Chef Paul Martin|Charles Mostoller1/10 Chef Paul Martin|Charles Mostoller
|Charles Mostoller2/10 |Charles Mostoller
|Charles Mostoller3/10 |Charles Mostoller
|Charles Mostoller4/10 |Charles Mostoller
|Charles Mostoller5/10 |Charles Mostoller
|Charles Mostoller6/10 |Charles Mostoller
|Charles Mostoller7/10 |Charles Mostoller
|Charles Mostoller8/10 |Charles Mostoller
|Charles Mostoller9/10 |Charles Mostoller
|Charles Mostoller10/10 |Charles Mostoller
Those of us who miss Zanzibar Blue, rejoice! Restaurateurs (and brothers) Robert and Benjamin Bynum are opening up a restaurant/bar/music venue that echoes the “all-in-one” concept of the closed Broad Street spot. But for this one, they’re heading north — and calling it South.
The new South, in the former Route 6 space at 600 N. Broad St., opens tomorrow with a “cheffed up” Southern-style menu from Louisiana native Paul Martin, moving over from the Bynums’ Heirloom; nightly chef’s counter seatings; a list of whiskeys 50 deep; and live music six nights a week in the 75-seat jazz parlor.
We talked to Robert Bynum about what we have to look forward to, and the misery of hunting for parking.
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There’s so much happening around North Broad right now. Do you see South as a neighborhood spot?
We really see Fairmount as the northern edge of Center City, with all the other restaurants and developments that are happening in this part of town. It’s the final extension of the Avenue of the Arts North.
Will the three spaces at South — the bar, the restaurant, the jazz venue — be separate?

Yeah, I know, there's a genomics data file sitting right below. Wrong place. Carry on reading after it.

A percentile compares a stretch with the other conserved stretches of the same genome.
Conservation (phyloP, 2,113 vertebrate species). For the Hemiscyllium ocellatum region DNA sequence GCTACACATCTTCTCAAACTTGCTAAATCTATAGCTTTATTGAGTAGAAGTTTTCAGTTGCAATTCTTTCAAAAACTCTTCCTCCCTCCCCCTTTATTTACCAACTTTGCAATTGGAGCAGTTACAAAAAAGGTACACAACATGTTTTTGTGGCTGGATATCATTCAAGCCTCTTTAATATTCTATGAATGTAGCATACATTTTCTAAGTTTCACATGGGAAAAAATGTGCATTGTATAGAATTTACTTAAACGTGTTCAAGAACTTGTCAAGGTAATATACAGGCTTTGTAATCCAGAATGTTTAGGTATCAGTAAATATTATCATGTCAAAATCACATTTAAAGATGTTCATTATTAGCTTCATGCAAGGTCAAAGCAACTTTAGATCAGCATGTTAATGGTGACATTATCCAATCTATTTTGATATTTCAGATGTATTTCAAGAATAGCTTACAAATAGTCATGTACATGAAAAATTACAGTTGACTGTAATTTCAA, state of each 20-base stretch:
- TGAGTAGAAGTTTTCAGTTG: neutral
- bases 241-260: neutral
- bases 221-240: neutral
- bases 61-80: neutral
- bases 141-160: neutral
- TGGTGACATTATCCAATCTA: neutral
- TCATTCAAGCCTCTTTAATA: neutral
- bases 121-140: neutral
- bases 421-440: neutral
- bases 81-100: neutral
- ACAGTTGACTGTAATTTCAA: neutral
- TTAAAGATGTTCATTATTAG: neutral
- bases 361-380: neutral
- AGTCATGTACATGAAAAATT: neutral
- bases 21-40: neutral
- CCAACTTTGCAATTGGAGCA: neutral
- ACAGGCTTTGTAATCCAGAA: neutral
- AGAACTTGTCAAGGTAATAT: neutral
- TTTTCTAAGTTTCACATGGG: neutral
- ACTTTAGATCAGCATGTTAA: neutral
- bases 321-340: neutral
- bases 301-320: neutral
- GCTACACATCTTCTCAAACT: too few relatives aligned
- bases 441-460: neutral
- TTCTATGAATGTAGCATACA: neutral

It’s most closely related to Zanibar Blue; it’s a natural continuation of what we were doing there, where all three aspects are in different locations. Some people will come in and have a drink at the bar, then go into the dining room and have a nice dinner, and then go over to the jazz parlor and have dessert or just enjoy the music. Or people will come in and just go to the bar, just come to hear music.
Who will be playing in the jazz parlor?
We’re bringing in national artists, similar to what we were doing at Zanzibar Blue. We’re doing music six nights a week, so we’re a true jazz venue committed to the music. And we’re committed to the local artists, too.
What can we expect from the menu?
We’re calling it new Southern cuisine. We’ve done soul food at Warmdaddy’s and Relish, but this isn’t soul food — it’s an upscale, more contemporary version of Southern food. Seasonality will be important to us. Fresh, farm-to-table items. We expect it to interest people who usually don’t like Southern cuisine because it’s heavy and somewhat unhealthy. This will be the type of food where you can enjoy those flavors, and also be able to eat it every night.
South sounds like a place you could easily make a whole night out of it.
That’s very much part of the concept. Instead of going out to dinner and then looking for a place to go afterwards to hear music, getting back in your car, finding another parking space, this is an opportunity to make a full night of it — without having to face the realities of finding a new parking space in Center City later in the night, when everything is taken because everyone is out, or paying for another parking garage.